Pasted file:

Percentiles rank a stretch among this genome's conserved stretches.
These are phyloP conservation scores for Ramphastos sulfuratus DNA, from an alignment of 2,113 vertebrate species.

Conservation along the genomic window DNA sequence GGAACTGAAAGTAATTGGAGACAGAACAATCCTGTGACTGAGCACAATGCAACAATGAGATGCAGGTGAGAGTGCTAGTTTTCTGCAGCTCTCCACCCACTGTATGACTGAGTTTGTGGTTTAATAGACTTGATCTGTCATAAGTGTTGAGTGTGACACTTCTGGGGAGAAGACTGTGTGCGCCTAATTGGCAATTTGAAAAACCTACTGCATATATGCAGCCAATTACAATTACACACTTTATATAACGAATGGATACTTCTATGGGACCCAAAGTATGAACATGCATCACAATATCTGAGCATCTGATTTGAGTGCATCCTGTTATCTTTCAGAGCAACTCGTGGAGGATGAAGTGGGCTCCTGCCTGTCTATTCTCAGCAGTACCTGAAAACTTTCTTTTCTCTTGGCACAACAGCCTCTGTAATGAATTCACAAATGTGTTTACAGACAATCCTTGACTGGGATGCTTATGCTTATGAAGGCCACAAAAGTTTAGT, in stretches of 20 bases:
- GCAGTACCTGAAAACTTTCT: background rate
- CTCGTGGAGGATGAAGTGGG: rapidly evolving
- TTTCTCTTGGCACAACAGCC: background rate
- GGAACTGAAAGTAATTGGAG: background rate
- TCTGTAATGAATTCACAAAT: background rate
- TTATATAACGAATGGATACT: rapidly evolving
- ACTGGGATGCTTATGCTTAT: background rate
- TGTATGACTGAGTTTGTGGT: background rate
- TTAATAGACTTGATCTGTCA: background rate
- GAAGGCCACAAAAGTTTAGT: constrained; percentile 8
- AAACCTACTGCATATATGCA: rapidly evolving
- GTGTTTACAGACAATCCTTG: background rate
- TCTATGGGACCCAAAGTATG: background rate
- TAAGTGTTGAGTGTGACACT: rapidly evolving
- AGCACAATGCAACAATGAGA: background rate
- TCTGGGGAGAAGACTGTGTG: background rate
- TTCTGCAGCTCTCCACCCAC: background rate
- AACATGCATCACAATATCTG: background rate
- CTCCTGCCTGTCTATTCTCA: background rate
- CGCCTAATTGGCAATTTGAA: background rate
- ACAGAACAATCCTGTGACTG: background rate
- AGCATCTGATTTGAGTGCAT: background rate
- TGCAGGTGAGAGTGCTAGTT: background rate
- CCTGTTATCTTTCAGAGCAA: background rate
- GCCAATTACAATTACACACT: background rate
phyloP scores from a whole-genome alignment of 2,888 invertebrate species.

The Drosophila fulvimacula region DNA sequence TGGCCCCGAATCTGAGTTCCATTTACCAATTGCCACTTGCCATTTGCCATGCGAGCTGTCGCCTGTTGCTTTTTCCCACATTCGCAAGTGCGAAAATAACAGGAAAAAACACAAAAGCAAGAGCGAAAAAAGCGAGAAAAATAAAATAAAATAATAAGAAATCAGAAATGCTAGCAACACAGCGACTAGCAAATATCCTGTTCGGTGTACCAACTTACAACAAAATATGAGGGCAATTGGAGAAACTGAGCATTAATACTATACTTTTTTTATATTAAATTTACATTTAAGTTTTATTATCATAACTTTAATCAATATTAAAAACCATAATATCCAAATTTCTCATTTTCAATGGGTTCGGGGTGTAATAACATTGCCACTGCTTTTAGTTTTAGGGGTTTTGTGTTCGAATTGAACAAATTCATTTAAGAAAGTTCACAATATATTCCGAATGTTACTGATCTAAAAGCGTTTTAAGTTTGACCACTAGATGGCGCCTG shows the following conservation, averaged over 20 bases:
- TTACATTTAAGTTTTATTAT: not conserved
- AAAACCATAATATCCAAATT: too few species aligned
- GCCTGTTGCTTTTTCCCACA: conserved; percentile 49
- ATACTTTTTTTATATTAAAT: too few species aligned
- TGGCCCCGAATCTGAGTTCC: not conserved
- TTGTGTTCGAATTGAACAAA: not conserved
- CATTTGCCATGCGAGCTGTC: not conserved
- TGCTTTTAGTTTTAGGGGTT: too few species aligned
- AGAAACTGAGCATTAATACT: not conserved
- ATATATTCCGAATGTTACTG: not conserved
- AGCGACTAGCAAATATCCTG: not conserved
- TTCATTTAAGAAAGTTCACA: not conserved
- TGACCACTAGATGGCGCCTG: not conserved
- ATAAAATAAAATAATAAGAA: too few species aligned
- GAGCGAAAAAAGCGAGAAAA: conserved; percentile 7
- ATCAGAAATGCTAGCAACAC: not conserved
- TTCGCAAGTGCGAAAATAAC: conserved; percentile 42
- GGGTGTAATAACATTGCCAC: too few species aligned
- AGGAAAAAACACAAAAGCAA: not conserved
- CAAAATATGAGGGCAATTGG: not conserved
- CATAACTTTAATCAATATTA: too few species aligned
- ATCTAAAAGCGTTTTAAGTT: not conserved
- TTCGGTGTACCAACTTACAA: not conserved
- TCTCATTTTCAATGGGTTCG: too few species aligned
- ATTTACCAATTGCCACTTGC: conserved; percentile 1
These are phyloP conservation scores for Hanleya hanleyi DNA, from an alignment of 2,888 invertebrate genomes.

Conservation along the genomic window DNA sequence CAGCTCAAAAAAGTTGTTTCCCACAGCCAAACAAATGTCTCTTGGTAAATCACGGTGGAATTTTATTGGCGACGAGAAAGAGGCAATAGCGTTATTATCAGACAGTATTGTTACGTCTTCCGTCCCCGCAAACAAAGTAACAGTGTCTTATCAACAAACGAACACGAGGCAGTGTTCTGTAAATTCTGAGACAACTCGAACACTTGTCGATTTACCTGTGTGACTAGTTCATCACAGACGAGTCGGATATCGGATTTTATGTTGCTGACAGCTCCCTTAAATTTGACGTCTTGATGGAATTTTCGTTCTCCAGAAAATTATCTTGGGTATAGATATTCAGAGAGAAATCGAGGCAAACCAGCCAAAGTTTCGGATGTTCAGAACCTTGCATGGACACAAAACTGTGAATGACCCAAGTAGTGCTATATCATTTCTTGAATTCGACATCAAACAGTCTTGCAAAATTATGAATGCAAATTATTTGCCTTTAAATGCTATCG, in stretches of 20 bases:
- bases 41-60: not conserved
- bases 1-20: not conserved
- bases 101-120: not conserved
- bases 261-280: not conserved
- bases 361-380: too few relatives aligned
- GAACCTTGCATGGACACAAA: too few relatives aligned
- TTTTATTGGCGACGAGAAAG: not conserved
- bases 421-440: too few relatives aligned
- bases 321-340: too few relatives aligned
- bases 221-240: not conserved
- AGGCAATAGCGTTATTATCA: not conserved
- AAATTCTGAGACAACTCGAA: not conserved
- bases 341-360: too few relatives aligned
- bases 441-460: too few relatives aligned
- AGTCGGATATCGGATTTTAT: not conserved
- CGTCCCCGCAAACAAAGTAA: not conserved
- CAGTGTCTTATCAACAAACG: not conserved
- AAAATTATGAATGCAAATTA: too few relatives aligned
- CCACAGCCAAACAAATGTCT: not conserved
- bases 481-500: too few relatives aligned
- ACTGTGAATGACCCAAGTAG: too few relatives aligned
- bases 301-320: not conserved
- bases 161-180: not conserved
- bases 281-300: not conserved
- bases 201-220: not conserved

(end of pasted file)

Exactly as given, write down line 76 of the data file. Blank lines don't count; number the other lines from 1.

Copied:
- CCACAGCCAAACAAATGTCT: not conserved